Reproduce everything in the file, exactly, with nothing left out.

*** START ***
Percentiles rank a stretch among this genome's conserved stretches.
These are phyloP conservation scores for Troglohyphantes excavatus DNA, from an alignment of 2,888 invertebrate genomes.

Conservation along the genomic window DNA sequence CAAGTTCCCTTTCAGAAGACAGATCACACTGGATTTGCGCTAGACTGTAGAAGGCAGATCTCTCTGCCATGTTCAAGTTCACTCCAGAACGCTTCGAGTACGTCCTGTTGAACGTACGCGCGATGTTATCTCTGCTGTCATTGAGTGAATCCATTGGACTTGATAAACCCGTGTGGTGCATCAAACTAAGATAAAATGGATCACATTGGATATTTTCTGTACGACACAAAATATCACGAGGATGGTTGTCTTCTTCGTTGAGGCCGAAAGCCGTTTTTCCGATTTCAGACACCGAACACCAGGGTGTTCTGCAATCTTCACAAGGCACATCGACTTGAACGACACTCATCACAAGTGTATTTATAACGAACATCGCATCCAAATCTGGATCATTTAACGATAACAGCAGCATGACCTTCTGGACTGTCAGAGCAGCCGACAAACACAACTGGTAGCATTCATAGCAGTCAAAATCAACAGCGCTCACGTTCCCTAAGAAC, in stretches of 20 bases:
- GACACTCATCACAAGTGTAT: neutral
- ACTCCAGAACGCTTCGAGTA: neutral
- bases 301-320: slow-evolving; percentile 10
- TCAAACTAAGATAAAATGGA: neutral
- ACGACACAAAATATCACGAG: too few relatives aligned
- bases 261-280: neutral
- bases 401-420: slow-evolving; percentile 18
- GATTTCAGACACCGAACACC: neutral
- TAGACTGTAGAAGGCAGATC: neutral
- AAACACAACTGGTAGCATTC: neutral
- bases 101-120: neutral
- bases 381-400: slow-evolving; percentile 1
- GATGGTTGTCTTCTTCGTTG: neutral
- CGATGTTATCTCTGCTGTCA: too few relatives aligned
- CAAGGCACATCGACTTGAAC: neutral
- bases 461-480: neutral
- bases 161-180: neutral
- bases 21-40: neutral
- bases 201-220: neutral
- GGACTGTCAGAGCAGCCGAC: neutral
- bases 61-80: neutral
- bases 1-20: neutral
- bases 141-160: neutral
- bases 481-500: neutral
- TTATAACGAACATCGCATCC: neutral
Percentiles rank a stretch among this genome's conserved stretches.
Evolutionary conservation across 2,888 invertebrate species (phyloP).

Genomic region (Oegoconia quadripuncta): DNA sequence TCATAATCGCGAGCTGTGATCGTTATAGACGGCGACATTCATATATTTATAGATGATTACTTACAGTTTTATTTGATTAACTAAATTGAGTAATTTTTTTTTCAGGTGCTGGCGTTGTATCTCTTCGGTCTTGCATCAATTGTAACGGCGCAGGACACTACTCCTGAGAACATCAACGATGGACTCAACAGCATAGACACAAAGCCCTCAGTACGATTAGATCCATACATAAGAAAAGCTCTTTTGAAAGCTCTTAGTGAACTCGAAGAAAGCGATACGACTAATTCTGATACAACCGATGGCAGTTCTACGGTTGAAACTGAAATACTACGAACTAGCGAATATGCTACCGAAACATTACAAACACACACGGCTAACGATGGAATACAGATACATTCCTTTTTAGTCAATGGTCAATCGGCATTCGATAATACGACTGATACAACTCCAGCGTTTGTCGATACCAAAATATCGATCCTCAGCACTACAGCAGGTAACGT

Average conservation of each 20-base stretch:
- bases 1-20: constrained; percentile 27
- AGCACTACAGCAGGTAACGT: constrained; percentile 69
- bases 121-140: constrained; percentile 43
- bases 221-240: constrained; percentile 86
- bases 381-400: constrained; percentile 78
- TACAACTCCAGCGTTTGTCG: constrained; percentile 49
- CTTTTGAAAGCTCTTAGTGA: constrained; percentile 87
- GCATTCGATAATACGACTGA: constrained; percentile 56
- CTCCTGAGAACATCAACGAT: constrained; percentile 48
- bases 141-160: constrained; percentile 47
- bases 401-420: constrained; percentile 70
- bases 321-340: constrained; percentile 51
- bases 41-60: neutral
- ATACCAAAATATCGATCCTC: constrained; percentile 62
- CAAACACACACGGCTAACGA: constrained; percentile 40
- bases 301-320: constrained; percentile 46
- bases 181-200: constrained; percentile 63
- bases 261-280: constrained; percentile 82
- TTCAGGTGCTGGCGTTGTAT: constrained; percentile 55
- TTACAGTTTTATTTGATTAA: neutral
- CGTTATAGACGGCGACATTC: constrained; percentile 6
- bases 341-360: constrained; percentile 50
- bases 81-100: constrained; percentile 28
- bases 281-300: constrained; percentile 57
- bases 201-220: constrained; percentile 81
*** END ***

Percentiles rank a stretch among this genome's conserved stretches.
These are phyloP conservation scores for Troglohyphantes excavatus DNA, from an alignment of 2,888 invertebrate genomes.

Conservation along the genomic window DNA sequence CAAGTTCCCTTTCAGAAGACAGATCACACTGGATTTGCGCTAGACTGTAGAAGGCAGATCTCTCTGCCATGTTCAAGTTCACTCCAGAACGCTTCGAGTACGTCCTGTTGAACGTACGCGCGATGTTATCTCTGCTGTCATTGAGTGAATCCATTGGACTTGATAAACCCGTGTGGTGCATCAAACTAAGATAAAATGGATCACATTGGATATTTTCTGTACGACACAAAATATCACGAGGATGGTTGTCTTCTTCGTTGAGGCCGAAAGCCGTTTTTCCGATTTCAGACACCGAACACCAGGGTGTTCTGCAATCTTCACAAGGCACATCGACTTGAACGACACTCATCACAAGTGTATTTATAACGAACATCGCATCCAAATCTGGATCATTTAACGATAACAGCAGCATGACCTTCTGGACTGTCAGAGCAGCCGACAAACACAACTGGTAGCATTCATAGCAGTCAAAATCAACAGCGCTCACGTTCCCTAAGAAC, in stretches of 20 bases:
- GACACTCATCACAAGTGTAT: neutral
- ACTCCAGAACGCTTCGAGTA: neutral
- bases 301-320: slow-evolving; percentile 10
- TCAAACTAAGATAAAATGGA: neutral
- ACGACACAAAATATCACGAG: too few relatives aligned
- bases 261-280: neutral
- bases 401-420: slow-evolving; percentile 18
- GATTTCAGACACCGAACACC: neutral
- TAGACTGTAGAAGGCAGATC: neutral
- AAACACAACTGGTAGCATTC: neutral
- bases 101-120: neutral
- bases 381-400: slow-evolving; percentile 1
- GATGGTTGTCTTCTTCGTTG: neutral
- CGATGTTATCTCTGCTGTCA: too few relatives aligned
- CAAGGCACATCGACTTGAAC: neutral
- bases 461-480: neutral
- bases 161-180: neutral
- bases 21-40: neutral
- bases 201-220: neutral
- GGACTGTCAGAGCAGCCGAC: neutral
- bases 61-80: neutral
- bases 1-20: neutral
- bases 141-160: neutral
- bases 481-500: neutral
- TTATAACGAACATCGCATCC: neutral
Percentiles rank a stretch among this genome's conserved stretches.
Evolutionary conservation across 2,888 invertebrate species (phyloP).

Genomic region (Oegoconia quadripuncta): DNA sequence TCATAATCGCGAGCTGTGATCGTTATAGACGGCGACATTCATATATTTATAGATGATTACTTACAGTTTTATTTGATTAACTAAATTGAGTAATTTTTTTTTCAGGTGCTGGCGTTGTATCTCTTCGGTCTTGCATCAATTGTAACGGCGCAGGACACTACTCCTGAGAACATCAACGATGGACTCAACAGCATAGACACAAAGCCCTCAGTACGATTAGATCCATACATAAGAAAAGCTCTTTTGAAAGCTCTTAGTGAACTCGAAGAAAGCGATACGACTAATTCTGATACAACCGATGGCAGTTCTACGGTTGAAACTGAAATACTACGAACTAGCGAATATGCTACCGAAACATTACAAACACACACGGCTAACGATGGAATACAGATACATTCCTTTTTAGTCAATGGTCAATCGGCATTCGATAATACGACTGATACAACTCCAGCGTTTGTCGATACCAAAATATCGATCCTCAGCACTACAGCAGGTAACGT

Average conservation of each 20-base stretch:
- bases 1-20: constrained; percentile 27
- AGCACTACAGCAGGTAACGT: constrained; percentile 69
- bases 121-140: constrained; percentile 43
- bases 221-240: constrained; percentile 86
- bases 381-400: constrained; percentile 78
- TACAACTCCAGCGTTTGTCG: constrained; percentile 49
- CTTTTGAAAGCTCTTAGTGA: constrained; percentile 87
- GCATTCGATAATACGACTGA: constrained; percentile 56
- CTCCTGAGAACATCAACGAT: constrained; percentile 48
- bases 141-160: constrained; percentile 47
- bases 401-420: constrained; percentile 70
- bases 321-340: constrained; percentile 51
- bases 41-60: neutral
- ATACCAAAATATCGATCCTC: constrained; percentile 62
- CAAACACACACGGCTAACGA: constrained; percentile 40
- bases 301-320: constrained; percentile 46
- bases 181-200: constrained; percentile 63
- bases 261-280: constrained; percentile 82
- TTCAGGTGCTGGCGTTGTAT: constrained; percentile 55
- TTACAGTTTTATTTGATTAA: neutral
- CGTTATAGACGGCGACATTC: constrained; percentile 6
- bases 341-360: constrained; percentile 50
- bases 81-100: constrained; percentile 28
- bases 281-300: constrained; percentile 57
- bases 201-220: constrained; percentile 81